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Human Layer Security
15 Virtual Cybersecurity Events To Attend in 2022
Thursday, May 12th, 2022
This list of cybersecurity events is updated every month and includes in-person events, virtual summits, and one-off webinars.     Gartner Digital Workplace Summit — May 18-19, 2022   Gartner’s Digital Workplace Summit will be held in London, UK, and will focus on all aspects of digital work—particularly cybersecurity.   Expect sessions on employing secure and flexible cloud infrastructure, remote and hybrid workplace security, plus content about collaboration tools and platforms and enhancing remote employees’ experiences.   The full speaker list has not yet been confirmed, but we know Michael Woodbridge, a Senior Director Analyst at Gartner, will be making an appearance. Early bird standard tickets are €2625, rising to €2975 on March 18.    
RSA Conference San Francisco — June 6-9, 2022   The RSA Conference is held in person at San Francisco’s Moscone Center and is also available online. It’s a great event for security professionals at all levels, with some solid introductory material alongside some more detailed and technical sessions.   Delegates can attend sessions on implementing the CIS Critical Controls, managing human risk, and understanding zero-trust technology.   Expect keynote speeches from Jen Easterly, Director of CISA; Mary O’Brien, General Manager of IBM Security; and American Paralympics champion Jessica Long. There are several registration options, with prices ranging from $395 for a digital pass to $1995 for a full conference pass.   Counter Terror Expo (CTX) 2022 — June 8-9, 2022   The Counter Terro Expo will be held at the ExCel Centre in London, UK, and will bring professionals from industry, government, and law enforcement to discuss technical approaches to combatting terrorism.   This is an exposition, so expect vendors and service providers demonstrating the benefits of their products together with seminars, workshops, and demonstrations.   Speakers have yet to be announced, but the agenda features sessions on protective security for crowded and public spaces, threat intelligence, and the public-Private security partnership. You can view the event’s admissions policy here.   Infosecurity Europe — June 21-23, 2022   Infosecurity Europe is a large event held at the ExCel Centre, London, with security vendors exhibiting alongside some great conference content.   The full agenda is still TBC for this year, but there will be a range of keynotes, tech talks, showcases and workshops. This is a great event for anyone looking to learn what the industry has to offer or hoping to get the best use out of their existing security stack. Registration has yet to open but you can register your interest by subscribing to the Infosecurity mailing list here.   CRESTCon UK — July 13, 2022   CRESTCon is a research-focused cybersecurity conference taking place in London, UK, suitable for academics or advanced cybersecurity practitioners.   Expect sessions on social engineering, data breach response plans, and access controls in Linux.   Speakers include Sarka Pekarova, Cybersecurity Consultant at SureCloud; Thomas V. Fischer, Security Advocate & Threat Researcher at FVT SecOps Consulting; and Costas Senekkis, Senior Security Analyst at ICSI. Ticket prices range between £35-£175.   UKsec Cyber Security Summit — September 12-13, 2022   The UKsec Cyber Security Summit will be held in London and will focus on helping businesses to better protect their networks, data, and infrastructure from cyberattacks.   The agenda for September has yet to be announced, but last year’s event included sessions on digital supply chain security, best practices in incident reponse, and building a strong cybersecurity culture in your organization. Registration costs £499 or £1,999 for vendors.   Executive Women’s Forum — October 24-27, 2022   The Executive Women’s Forum describes itself as a “powerful community and caring sisterhood of women professionals in the information security, risk management, privacy, and related fields.”   The 2022 agenda hasn’t been announced yet, but attendees are promised access to over 1,000 infosec thought leaders aiming to help executive women improve their professional standing and learn from their peers. The standard rate for registration is $895, with discounts for members and early birds available.   FS-ISAC 2022 Europe Summit – Postponed to November 2022   While the event was originally scheduled for May 10-12, 2022, it’s since been postponed to November 2022. This year’s presentations will all be focused our the central theme The New Cyber Era: Hyper Connected & Unbound.    Expect to hear from industry leaders about technology, cloud, application, and data security, compliance, and cross-border intelligence. You can even submit your own presentation here. It’s not too late. You must be a member of FS-ISAC to attend. Learn more about eligibility and annual dues here.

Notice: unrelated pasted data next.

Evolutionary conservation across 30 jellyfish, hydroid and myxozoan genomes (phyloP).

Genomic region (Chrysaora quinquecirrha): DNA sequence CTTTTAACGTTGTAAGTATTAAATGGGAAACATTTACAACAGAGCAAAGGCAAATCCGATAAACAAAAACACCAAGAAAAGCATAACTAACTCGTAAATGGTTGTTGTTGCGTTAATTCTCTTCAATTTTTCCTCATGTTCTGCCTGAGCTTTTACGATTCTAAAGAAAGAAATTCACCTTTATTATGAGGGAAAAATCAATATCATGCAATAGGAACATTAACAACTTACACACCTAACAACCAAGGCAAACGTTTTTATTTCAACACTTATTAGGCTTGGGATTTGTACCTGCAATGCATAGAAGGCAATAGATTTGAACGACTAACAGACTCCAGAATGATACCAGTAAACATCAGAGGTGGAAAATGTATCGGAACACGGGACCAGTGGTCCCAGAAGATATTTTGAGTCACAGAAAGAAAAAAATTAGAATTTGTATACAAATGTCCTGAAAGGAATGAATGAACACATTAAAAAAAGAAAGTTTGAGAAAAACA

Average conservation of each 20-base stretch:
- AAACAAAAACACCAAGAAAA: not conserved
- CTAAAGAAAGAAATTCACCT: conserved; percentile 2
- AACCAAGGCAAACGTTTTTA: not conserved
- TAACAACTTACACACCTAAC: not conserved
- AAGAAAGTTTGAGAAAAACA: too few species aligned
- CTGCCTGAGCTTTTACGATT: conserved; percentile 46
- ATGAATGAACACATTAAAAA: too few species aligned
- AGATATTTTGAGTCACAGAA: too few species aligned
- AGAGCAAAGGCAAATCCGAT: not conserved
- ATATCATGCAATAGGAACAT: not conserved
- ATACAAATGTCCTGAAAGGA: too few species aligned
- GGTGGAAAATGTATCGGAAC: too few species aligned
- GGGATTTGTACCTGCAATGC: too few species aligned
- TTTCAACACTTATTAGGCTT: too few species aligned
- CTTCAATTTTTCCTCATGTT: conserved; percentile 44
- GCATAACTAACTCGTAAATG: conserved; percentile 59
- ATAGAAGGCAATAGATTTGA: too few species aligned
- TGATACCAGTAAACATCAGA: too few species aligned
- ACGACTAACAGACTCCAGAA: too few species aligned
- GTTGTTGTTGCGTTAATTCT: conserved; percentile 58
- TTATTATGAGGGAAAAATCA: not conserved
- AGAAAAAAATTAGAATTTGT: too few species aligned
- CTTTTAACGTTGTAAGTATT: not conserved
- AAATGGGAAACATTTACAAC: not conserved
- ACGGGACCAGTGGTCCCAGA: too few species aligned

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ATO/BEC
How Hackers Use Social Media For Phishing Attacks
By Maddie Rosenthal
Friday, May 6th, 2022
Over the last decade, phishing – a type of social engineering attack – has transformed from something more like spam to the threat most likely to cause a breach. During that same period, the number of adults on social media platforms like Facebook increased by almost 1,300%.   Every photo we post, status we update, person we tag, and place we check into reveals valuable information about our personal and professional lives. And hackers use this information to craft targeted – and effective – attacks at scale.